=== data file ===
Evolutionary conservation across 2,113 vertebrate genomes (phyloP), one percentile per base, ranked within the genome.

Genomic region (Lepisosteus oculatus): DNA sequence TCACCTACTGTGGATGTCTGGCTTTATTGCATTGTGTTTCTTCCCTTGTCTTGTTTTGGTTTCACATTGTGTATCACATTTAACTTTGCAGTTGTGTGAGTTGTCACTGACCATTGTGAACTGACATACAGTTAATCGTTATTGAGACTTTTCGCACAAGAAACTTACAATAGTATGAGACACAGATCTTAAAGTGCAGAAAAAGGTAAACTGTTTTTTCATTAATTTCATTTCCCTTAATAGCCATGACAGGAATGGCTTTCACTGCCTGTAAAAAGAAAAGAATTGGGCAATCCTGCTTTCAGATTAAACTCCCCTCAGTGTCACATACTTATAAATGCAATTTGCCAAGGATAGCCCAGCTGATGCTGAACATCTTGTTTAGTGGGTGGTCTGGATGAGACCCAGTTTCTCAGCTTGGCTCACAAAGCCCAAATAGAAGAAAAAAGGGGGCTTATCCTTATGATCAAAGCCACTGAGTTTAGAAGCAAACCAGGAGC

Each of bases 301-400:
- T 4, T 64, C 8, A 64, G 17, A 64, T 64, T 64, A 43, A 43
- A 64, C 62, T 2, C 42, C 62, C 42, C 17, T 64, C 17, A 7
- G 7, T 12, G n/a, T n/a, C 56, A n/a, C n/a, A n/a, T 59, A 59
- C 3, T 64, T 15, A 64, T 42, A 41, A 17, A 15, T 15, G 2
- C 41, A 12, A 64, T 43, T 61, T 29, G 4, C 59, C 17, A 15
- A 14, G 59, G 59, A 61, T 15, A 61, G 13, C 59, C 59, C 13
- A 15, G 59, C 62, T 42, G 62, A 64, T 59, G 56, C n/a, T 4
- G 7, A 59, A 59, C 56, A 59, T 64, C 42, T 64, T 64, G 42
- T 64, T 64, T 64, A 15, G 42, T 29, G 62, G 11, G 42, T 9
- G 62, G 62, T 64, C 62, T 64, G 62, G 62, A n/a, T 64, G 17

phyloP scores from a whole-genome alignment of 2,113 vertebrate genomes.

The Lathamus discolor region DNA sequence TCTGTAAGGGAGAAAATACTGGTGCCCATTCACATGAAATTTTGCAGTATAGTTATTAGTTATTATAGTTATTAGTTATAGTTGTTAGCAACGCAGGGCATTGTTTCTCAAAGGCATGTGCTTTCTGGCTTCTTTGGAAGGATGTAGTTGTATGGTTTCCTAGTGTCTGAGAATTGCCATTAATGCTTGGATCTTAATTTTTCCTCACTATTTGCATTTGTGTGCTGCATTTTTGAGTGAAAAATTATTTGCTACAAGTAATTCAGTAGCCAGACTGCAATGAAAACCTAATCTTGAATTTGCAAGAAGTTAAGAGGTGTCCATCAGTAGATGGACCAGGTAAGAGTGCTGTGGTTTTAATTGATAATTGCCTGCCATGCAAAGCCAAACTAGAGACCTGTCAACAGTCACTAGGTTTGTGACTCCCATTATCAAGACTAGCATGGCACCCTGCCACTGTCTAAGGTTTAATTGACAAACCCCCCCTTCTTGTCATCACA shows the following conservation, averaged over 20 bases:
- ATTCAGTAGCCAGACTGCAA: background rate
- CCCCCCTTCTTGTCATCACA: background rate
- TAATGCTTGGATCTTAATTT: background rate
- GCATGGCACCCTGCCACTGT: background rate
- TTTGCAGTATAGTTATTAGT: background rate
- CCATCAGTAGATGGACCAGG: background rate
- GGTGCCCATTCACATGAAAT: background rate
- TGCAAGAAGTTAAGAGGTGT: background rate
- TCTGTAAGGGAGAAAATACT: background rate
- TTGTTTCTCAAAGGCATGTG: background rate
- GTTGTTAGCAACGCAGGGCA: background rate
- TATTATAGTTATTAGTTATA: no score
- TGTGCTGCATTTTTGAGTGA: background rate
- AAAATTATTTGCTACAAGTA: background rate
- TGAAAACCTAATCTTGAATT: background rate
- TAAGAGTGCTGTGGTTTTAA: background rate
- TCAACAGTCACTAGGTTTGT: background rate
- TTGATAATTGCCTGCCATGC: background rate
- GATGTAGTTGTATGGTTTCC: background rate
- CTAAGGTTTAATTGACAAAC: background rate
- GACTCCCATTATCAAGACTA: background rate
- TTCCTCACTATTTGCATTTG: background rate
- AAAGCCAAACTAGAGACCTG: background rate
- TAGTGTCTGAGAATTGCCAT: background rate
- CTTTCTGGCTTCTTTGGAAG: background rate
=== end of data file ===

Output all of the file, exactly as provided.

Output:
Evolutionary conservation across 2,113 vertebrate genomes (phyloP), one percentile per base, ranked within the genome.

Genomic region (Lepisosteus oculatus): DNA sequence TCACCTACTGTGGATGTCTGGCTTTATTGCATTGTGTTTCTTCCCTTGTCTTGTTTTGGTTTCACATTGTGTATCACATTTAACTTTGCAGTTGTGTGAGTTGTCACTGACCATTGTGAACTGACATACAGTTAATCGTTATTGAGACTTTTCGCACAAGAAACTTACAATAGTATGAGACACAGATCTTAAAGTGCAGAAAAAGGTAAACTGTTTTTTCATTAATTTCATTTCCCTTAATAGCCATGACAGGAATGGCTTTCACTGCCTGTAAAAAGAAAAGAATTGGGCAATCCTGCTTTCAGATTAAACTCCCCTCAGTGTCACATACTTATAAATGCAATTTGCCAAGGATAGCCCAGCTGATGCTGAACATCTTGTTTAGTGGGTGGTCTGGATGAGACCCAGTTTCTCAGCTTGGCTCACAAAGCCCAAATAGAAGAAAAAAGGGGGCTTATCCTTATGATCAAAGCCACTGAGTTTAGAAGCAAACCAGGAGC

Each of bases 301-400:
- T 4, T 64, C 8, A 64, G 17, A 64, T 64, T 64, A 43, A 43
- A 64, C 62, T 2, C 42, C 62, C 42, C 17, T 64, C 17, A 7
- G 7, T 12, G n/a, T n/a, C 56, A n/a, C n/a, A n/a, T 59, A 59
- C 3, T 64, T 15, A 64, T 42, A 41, A 17, A 15, T 15, G 2
- C 41, A 12, A 64, T 43, T 61, T 29, G 4, C 59, C 17, A 15
- A 14, G 59, G 59, A 61, T 15, A 61, G 13, C 59, C 59, C 13
- A 15, G 59, C 62, T 42, G 62, A 64, T 59, G 56, C n/a, T 4
- G 7, A 59, A 59, C 56, A 59, T 64, C 42, T 64, T 64, G 42
- T 64, T 64, T 64, A 15, G 42, T 29, G 62, G 11, G 42, T 9
- G 62, G 62, T 64, C 62, T 64, G 62, G 62, A n/a, T 64, G 17

phyloP scores from a whole-genome alignment of 2,113 vertebrate genomes.

The Lathamus discolor region DNA sequence TCTGTAAGGGAGAAAATACTGGTGCCCATTCACATGAAATTTTGCAGTATAGTTATTAGTTATTATAGTTATTAGTTATAGTTGTTAGCAACGCAGGGCATTGTTTCTCAAAGGCATGTGCTTTCTGGCTTCTTTGGAAGGATGTAGTTGTATGGTTTCCTAGTGTCTGAGAATTGCCATTAATGCTTGGATCTTAATTTTTCCTCACTATTTGCATTTGTGTGCTGCATTTTTGAGTGAAAAATTATTTGCTACAAGTAATTCAGTAGCCAGACTGCAATGAAAACCTAATCTTGAATTTGCAAGAAGTTAAGAGGTGTCCATCAGTAGATGGACCAGGTAAGAGTGCTGTGGTTTTAATTGATAATTGCCTGCCATGCAAAGCCAAACTAGAGACCTGTCAACAGTCACTAGGTTTGTGACTCCCATTATCAAGACTAGCATGGCACCCTGCCACTGTCTAAGGTTTAATTGACAAACCCCCCCTTCTTGTCATCACA shows the following conservation, averaged over 20 bases:
- ATTCAGTAGCCAGACTGCAA: background rate
- CCCCCCTTCTTGTCATCACA: background rate
- TAATGCTTGGATCTTAATTT: background rate
- GCATGGCACCCTGCCACTGT: background rate
- TTTGCAGTATAGTTATTAGT: background rate
- CCATCAGTAGATGGACCAGG: background rate
- GGTGCCCATTCACATGAAAT: background rate
- TGCAAGAAGTTAAGAGGTGT: background rate
- TCTGTAAGGGAGAAAATACT: background rate
- TTGTTTCTCAAAGGCATGTG: background rate
- GTTGTTAGCAACGCAGGGCA: background rate
- TATTATAGTTATTAGTTATA: no score
- TGTGCTGCATTTTTGAGTGA: background rate
- AAAATTATTTGCTACAAGTA: background rate
- TGAAAACCTAATCTTGAATT: background rate
- TAAGAGTGCTGTGGTTTTAA: background rate
- TCAACAGTCACTAGGTTTGT: background rate
- TTGATAATTGCCTGCCATGC: background rate
- GATGTAGTTGTATGGTTTCC: background rate
- CTAAGGTTTAATTGACAAAC: background rate
- GACTCCCATTATCAAGACTA: background rate
- TTCCTCACTATTTGCATTTG: background rate
- AAAGCCAAACTAGAGACCTG: background rate
- TAGTGTCTGAGAATTGCCAT: background rate
- CTTTCTGGCTTCTTTGGAAG: background rate